Station wagons used to be all the rage, then SUV’s stole all the thunder. How could a bit more load volume compete with the high seating position and a fashion statement that say’s ‘we’ve arrived’? Happens SUVs are also great for kids and dogs (sturdy interior materials and a more relaxed owner attitude to dirt), and for trips to country locations (bigger wheels and tyres, rated for higher loads). So it’s win, win, win over the wagon, surely?
Not so fast. Factor in more weight, more wind resistance and on balance higher running costs for a small step-up in utility that’s costing a whack when you add in the price sticker and fat insurance premiums. So that’s where an XUV comes in, the Crossover Utility Vehicle, which is lower and more car-like.
Weigh the odds
So how would it differ from a wagon, really? What better way to find out than to pitch our long-termer Honda Accord 2.2 i-DTEC Tourer Executive against the newly released Subaru Outback 2.5 Lineartronic – the quintessential XUV and the fourth generation of this very successful all-wheel drive wagon, now with a chain-driven Continuously Variable Transmission (CVT) and a fairly radical styling change.
So that pitches front-driven wagon against permanent all-wheel drive XUV, 2.2-litre diesel against 2.5-litre petrol, five-speed auto against ‘six-speed’ CVT, 225/50 section low-profile tyres against 225/55 section tyres, both on 17-inch alloys, 150mm ground clearance against a credible 213mm.
Then we have similar external dimensions (apart from 175mm in height), similar performance on paper, similar levels of safety kit and spec, at least at first glance (from electric leather seats, to sunroof and good sound), and a yawning chasm in the price: the difference between R403k for the Accord and R358k for the Outback.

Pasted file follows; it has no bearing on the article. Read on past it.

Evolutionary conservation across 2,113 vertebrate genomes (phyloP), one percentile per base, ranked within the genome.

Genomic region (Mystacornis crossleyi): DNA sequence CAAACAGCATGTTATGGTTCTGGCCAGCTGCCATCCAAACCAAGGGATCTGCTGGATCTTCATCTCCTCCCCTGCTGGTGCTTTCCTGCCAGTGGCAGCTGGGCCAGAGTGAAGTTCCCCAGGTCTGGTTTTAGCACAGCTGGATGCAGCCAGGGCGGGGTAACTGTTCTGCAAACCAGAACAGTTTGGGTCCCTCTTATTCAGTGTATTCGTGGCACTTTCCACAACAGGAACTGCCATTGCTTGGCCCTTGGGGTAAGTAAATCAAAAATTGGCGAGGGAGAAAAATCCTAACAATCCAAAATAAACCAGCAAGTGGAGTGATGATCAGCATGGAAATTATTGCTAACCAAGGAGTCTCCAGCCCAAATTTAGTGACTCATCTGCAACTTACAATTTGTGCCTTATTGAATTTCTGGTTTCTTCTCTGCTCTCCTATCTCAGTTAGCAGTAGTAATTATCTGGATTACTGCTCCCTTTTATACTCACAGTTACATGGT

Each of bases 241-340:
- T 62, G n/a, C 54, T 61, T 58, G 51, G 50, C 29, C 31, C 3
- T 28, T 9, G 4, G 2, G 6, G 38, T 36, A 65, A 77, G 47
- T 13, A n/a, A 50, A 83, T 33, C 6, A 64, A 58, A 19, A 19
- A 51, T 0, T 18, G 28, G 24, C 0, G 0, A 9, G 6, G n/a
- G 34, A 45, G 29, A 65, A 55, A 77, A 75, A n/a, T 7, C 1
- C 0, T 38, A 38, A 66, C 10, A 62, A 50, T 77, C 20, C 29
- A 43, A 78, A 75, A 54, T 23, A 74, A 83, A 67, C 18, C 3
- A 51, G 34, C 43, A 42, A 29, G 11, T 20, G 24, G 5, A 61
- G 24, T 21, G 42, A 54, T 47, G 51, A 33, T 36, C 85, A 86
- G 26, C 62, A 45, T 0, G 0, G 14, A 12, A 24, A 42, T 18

Drivers will find the petrol 2.5 thirsty against the 2.2 diesel, which is more frugal but let down by an overly refined tasted for ultra low sulphur fuel. Claims are 9.1 for the petrol and 5.9 for the diesel. You can probably add 30% to each of those figures for a more realistic consumption cost. Both have ABS brakes and EBD, but the Accord’s are sharper, pedal feel better and fade less evident with repeated use. Aurally too, there is not much to delight. The diesel flutters along, heavily muted at all but idle, while the Outback’s boxer is busier as it develops ideal power higher in the rev range, but remains uninspiring to thrash compared to its visceral Impreza and even Forester siblings.
The Accord has a low, low nose which means it hits every urban road bump and hump unless crossed over carefully. Outback makes good use of its 213mm of clearance to overcome its long nose and long rear overhang – which despite being trimmed and swept upwards in the latest update, are both still too long for more than the mildest of trails. The extra height makes getting in and out easier, especially important as the lumbar vertebrae start to decay, while the Accord is low down and a twisting stretch into the seat, all forgiven when powering cat-like along smooth tar stretches. Scooby handles the harsher bumps and jitters better, but tends to understeer when pushed, while the Honda only wags its tail at far higher speed thresholds. Honda has more feelsome, heavier weighted steering at pace and at crawl, even if the electrical resistance around centre dulls feedback, while the Scooby is slightly underweighted and over-light, though it’s exactly what most drivers will want.
An upside is one can load the Outback. Its self-levelling suspension means people and their stuff are handled without complaint, while the Accord shows its town bias and is begging on its haunches when more than a few suitcases are nestled between the intrusive rear strut towers. It can tow a braked 1700kg though, if you use Sport mode. The Outback will be just as, if not more capable in that department, despite the 1500kg max braked figure, and the all-wheel drive will make getting the boat launched on slipways or the caravan off grassy banks a cinch.